One of my first faux pax in the Sierra is to tell Hiram, a Norogachic vaquero and friend of Santiago’s, that I like his horse while he is saddling up a mule. Politely but firmly he explains the difference. Mules and horses look alike. Except mules have long ears. I have since become a great observer of ears. I don’t want to call someone a jackass who isn’t.

Stay tuned.

Self-Regard

Since finishing The Hobbit, a week and a half ago, self has read two books by women: The Haunting of the Mexican Border, by Kathryn Ferguson (University of New Mexico Press, 2015) and Trick Mirror, by Jia Tolentino (Random House, 2019).

Ferguson undertakes an exploration of the southern border, with a vague hope of making a documentary: she doesn’t have funds, doesn’t know anyone, but stumbles around, talking to whoever will talk to her. And she IS lucky: nothing bad happens to her.

Jia Tolentino is lucky. The daughter of Philippine parents who became Canadian citizens, she is smart as a whip, in-your-face, and funny. Her style is to sit back and analyze everything that happens to her, and everything she does.

In Essay # 2 of Trick Mirror, she recounts her time as a reality TV contestant (She was 16. Never one to miss an advantage, she packs a lot of pocket-sized mini-skirts. Points!). After analyzing her fellow castmates (one was “a sweet guy,” another was “the all-American girl,” still another was “the wacko,” etc.), she asks her castmates what they thought she’d been cast as:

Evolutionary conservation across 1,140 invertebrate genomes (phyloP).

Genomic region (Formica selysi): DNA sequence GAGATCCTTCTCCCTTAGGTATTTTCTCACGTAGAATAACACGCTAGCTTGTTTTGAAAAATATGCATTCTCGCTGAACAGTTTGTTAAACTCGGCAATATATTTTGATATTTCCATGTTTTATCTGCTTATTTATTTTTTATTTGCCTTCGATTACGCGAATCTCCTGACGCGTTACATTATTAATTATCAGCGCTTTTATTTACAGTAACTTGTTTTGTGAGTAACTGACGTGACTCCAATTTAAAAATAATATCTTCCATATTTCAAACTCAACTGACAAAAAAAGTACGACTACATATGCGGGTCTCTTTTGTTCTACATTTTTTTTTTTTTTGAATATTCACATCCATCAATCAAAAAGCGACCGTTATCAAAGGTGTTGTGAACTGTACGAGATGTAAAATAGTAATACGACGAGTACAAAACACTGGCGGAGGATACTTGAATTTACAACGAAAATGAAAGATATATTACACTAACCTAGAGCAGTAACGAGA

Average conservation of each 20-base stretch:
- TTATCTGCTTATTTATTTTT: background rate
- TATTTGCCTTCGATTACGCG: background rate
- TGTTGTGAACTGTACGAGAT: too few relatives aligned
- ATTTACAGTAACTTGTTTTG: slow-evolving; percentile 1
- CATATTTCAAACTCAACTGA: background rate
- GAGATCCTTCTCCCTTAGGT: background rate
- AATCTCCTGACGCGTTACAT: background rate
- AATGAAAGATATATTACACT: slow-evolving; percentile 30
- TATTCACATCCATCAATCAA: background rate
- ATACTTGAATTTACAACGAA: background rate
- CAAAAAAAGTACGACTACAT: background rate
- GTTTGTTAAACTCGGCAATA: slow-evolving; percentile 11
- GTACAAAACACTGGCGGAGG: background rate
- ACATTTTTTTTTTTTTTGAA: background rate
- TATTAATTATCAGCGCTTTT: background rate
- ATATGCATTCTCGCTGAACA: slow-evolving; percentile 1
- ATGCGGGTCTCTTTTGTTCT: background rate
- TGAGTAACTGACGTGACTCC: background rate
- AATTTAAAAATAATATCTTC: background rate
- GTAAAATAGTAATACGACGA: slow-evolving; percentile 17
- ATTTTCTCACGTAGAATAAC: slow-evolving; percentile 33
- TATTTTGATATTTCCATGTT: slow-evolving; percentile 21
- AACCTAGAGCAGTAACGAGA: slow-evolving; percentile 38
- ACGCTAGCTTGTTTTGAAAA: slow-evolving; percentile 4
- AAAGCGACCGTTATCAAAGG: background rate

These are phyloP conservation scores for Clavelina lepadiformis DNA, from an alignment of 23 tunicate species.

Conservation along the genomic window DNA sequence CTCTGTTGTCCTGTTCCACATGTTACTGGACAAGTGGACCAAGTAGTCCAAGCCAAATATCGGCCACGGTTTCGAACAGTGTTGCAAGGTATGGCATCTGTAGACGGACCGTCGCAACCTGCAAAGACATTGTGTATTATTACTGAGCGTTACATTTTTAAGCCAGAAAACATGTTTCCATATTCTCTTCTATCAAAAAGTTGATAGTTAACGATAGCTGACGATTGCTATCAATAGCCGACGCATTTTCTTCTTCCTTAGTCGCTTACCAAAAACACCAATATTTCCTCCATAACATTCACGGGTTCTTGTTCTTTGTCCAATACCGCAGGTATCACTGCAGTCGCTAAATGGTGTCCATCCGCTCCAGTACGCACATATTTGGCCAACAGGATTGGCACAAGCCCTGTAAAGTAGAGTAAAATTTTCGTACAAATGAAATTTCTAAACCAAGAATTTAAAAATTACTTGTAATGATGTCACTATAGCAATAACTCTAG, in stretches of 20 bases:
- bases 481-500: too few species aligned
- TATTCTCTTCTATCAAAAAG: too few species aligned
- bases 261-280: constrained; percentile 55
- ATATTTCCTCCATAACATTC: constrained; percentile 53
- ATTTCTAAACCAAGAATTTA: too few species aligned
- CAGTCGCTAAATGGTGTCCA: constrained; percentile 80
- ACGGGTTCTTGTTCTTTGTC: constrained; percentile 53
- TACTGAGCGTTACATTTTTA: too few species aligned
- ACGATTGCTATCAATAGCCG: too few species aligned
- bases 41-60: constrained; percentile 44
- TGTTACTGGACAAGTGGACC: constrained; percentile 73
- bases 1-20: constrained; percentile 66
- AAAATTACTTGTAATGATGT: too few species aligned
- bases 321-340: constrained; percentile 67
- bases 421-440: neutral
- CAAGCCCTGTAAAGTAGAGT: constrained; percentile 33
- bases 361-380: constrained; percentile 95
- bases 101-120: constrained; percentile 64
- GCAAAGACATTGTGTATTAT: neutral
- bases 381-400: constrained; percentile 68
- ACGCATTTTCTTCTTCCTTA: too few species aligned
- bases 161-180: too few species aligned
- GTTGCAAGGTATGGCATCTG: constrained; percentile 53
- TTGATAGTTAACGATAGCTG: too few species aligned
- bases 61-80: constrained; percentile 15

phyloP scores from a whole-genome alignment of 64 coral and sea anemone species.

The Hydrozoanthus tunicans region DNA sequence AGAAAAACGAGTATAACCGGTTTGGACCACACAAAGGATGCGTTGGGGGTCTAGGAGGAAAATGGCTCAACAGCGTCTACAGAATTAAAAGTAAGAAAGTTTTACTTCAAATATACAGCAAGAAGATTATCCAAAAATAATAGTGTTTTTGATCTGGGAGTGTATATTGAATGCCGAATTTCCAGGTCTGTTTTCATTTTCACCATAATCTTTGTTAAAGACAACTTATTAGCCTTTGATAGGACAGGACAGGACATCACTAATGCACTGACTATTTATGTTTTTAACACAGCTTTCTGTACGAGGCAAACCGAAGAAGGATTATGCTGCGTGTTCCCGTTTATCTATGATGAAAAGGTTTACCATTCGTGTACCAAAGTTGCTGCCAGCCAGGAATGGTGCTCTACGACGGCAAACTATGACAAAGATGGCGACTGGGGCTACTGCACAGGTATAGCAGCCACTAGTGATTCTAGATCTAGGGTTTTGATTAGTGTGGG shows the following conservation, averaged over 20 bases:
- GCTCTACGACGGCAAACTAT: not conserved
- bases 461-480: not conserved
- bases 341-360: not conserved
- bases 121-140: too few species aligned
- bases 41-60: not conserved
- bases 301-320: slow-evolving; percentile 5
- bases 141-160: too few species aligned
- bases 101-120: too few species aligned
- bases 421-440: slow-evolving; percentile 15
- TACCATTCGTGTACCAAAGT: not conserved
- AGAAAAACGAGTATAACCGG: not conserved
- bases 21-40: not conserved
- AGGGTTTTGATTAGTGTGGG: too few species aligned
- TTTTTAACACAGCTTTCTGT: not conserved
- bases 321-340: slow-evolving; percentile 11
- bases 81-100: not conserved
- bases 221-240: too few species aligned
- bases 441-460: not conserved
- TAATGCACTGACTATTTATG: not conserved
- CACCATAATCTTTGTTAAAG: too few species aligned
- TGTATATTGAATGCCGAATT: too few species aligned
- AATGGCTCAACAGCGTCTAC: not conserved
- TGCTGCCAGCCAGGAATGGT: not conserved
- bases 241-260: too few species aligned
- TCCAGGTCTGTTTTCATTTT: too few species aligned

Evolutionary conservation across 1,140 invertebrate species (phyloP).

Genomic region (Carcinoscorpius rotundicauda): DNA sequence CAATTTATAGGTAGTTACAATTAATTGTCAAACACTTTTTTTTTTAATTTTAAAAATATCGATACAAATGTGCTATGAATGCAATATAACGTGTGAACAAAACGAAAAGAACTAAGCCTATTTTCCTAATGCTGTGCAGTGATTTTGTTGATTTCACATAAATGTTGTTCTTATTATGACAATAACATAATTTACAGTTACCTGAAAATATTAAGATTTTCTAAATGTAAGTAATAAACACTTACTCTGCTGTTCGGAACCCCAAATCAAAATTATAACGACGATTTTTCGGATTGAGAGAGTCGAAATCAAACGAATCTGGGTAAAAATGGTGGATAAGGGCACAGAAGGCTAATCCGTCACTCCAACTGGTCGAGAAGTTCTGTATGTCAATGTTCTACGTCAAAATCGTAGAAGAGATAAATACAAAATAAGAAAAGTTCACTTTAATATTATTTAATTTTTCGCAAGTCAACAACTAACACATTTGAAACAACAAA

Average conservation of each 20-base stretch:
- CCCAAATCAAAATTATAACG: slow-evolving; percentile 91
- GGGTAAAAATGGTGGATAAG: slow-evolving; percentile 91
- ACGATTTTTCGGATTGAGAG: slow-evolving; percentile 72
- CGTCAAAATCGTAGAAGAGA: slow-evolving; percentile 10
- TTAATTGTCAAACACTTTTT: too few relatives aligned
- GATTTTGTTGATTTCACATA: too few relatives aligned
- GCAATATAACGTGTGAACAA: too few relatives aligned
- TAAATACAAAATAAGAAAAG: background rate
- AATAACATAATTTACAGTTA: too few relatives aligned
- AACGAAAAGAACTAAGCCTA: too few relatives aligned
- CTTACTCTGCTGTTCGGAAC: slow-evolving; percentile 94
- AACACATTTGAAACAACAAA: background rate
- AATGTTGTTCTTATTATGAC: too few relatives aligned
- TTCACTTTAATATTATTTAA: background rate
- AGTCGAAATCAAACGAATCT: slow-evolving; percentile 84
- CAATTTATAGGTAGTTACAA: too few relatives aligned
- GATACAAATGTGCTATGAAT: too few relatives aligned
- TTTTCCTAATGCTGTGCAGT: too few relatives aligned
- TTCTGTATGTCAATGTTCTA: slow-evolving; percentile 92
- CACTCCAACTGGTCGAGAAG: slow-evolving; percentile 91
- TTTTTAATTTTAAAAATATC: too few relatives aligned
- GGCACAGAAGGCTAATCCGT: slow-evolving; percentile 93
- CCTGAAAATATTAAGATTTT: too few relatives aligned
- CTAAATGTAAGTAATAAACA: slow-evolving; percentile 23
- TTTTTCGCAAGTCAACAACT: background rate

Though I’m sure they would’ve answered differently if someone else had been asking, my castmates guessed I was the smart one, or the sweet one, or the “fun Southern one,” or the prude.

(It is amazing that someone would ever think she’d been cast as “the prude,” given the pocket-sized minis!)

But then she writes, disarmingly, that reality TV “is a narcissist’s fantasy come true . . . everyone likes to have an audience. Everyone thinks they deserve one.”

Stay tuned, dear blog readers. Stay tuned.

Quote of the Day: Jia Tolentino

White nationalists have brought white people together through the idea that white people are endangered, specifically white men — this at a time when 91 percent of Fortune 500 CEOs are white men, when white people make up 90 percent of elected American officials and an overwhelming majority of top decision-makers in music, publishing, television, movies and sports.

The I in the Internet, Essay # 1 in Trick Mirror